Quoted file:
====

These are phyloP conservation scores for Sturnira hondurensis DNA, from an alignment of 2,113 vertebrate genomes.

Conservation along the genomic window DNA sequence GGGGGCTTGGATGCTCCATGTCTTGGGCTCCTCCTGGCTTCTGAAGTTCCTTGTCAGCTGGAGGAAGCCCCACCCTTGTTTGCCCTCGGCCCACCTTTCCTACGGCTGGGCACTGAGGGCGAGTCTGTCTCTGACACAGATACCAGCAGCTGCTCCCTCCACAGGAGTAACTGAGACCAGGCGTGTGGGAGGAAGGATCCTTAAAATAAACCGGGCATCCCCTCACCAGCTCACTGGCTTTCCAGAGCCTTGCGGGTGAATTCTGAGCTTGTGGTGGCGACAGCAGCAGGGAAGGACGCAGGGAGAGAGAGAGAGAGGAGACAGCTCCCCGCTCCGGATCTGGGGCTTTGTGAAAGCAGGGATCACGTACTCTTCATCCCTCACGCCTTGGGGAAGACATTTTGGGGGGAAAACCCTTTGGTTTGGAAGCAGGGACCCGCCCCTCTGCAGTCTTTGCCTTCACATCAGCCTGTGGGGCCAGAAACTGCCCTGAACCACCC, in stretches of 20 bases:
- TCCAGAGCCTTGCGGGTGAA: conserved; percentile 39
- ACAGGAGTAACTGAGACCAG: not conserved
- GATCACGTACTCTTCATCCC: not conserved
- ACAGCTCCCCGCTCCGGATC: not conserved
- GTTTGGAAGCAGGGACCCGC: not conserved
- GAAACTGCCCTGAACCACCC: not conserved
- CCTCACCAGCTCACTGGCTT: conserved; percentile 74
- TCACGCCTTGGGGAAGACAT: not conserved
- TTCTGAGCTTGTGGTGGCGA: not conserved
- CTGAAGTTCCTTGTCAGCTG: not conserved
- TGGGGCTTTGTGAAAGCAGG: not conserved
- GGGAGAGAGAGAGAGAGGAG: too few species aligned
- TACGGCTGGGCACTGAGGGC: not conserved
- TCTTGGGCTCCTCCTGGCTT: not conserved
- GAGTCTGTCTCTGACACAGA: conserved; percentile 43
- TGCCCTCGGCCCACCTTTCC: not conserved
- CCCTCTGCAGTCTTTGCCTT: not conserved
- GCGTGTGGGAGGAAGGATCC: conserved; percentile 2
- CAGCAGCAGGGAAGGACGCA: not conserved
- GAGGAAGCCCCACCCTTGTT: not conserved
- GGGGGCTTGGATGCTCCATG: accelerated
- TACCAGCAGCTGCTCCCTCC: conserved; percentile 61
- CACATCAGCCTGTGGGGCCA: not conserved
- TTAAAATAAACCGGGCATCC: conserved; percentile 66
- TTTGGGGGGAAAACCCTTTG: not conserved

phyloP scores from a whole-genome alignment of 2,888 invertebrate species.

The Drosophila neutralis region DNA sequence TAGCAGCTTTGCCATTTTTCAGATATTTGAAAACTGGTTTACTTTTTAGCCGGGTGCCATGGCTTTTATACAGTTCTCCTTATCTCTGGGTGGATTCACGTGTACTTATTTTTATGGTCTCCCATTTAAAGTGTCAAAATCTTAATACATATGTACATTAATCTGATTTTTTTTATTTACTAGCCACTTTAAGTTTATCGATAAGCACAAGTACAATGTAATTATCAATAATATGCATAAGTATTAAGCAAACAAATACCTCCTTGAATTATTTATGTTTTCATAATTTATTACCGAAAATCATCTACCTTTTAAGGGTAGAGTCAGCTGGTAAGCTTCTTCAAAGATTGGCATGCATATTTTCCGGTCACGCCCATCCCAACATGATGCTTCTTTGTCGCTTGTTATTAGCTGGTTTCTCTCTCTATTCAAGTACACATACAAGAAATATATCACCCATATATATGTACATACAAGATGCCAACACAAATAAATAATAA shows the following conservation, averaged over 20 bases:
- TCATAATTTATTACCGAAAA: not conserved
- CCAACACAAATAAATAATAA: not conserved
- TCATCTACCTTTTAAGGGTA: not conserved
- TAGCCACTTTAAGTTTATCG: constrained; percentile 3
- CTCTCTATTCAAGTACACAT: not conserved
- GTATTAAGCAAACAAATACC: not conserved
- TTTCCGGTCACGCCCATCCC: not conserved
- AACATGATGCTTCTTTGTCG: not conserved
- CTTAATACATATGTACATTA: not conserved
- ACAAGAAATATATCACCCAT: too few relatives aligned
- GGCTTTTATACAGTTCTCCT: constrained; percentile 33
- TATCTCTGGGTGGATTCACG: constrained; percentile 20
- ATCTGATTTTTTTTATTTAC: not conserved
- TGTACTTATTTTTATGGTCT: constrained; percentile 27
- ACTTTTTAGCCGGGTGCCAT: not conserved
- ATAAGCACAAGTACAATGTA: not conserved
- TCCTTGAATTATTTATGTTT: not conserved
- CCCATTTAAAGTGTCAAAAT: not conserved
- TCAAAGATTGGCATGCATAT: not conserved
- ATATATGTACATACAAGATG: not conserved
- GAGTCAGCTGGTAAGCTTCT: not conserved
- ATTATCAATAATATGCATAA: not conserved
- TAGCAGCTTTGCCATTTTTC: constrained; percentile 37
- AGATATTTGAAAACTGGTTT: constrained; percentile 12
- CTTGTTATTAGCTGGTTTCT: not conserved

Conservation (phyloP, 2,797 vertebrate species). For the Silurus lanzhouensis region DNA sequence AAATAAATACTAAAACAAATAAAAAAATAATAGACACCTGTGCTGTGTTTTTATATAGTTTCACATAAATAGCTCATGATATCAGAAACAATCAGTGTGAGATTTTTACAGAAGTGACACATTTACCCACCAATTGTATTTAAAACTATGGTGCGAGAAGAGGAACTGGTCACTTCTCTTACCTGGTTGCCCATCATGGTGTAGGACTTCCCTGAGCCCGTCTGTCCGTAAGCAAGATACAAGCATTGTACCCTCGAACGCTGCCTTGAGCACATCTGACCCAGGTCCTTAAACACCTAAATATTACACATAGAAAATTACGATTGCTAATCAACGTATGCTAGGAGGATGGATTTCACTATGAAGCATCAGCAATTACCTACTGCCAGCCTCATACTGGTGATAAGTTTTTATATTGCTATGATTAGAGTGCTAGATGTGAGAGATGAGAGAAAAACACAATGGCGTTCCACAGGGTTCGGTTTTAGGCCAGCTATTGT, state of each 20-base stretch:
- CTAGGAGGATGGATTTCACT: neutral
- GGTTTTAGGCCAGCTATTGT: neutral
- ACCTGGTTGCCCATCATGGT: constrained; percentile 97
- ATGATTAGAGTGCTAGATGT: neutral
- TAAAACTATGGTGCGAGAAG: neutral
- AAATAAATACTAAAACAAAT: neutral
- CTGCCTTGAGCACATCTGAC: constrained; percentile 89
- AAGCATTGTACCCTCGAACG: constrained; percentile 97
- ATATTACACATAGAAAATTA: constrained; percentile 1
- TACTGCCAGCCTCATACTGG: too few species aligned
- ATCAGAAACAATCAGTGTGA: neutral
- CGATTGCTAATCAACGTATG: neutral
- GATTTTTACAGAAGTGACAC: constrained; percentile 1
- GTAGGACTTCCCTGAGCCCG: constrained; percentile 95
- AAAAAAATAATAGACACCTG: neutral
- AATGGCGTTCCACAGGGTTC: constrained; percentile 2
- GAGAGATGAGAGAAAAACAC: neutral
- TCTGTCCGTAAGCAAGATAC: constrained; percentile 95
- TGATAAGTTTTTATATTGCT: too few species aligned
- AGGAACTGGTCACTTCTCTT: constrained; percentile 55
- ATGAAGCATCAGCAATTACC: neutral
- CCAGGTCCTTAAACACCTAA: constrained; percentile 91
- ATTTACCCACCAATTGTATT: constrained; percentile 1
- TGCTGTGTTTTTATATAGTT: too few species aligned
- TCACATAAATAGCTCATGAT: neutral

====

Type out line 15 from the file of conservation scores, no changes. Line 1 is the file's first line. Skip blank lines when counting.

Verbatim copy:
- TACGGCTGGGCACTGAGGGC: not conserved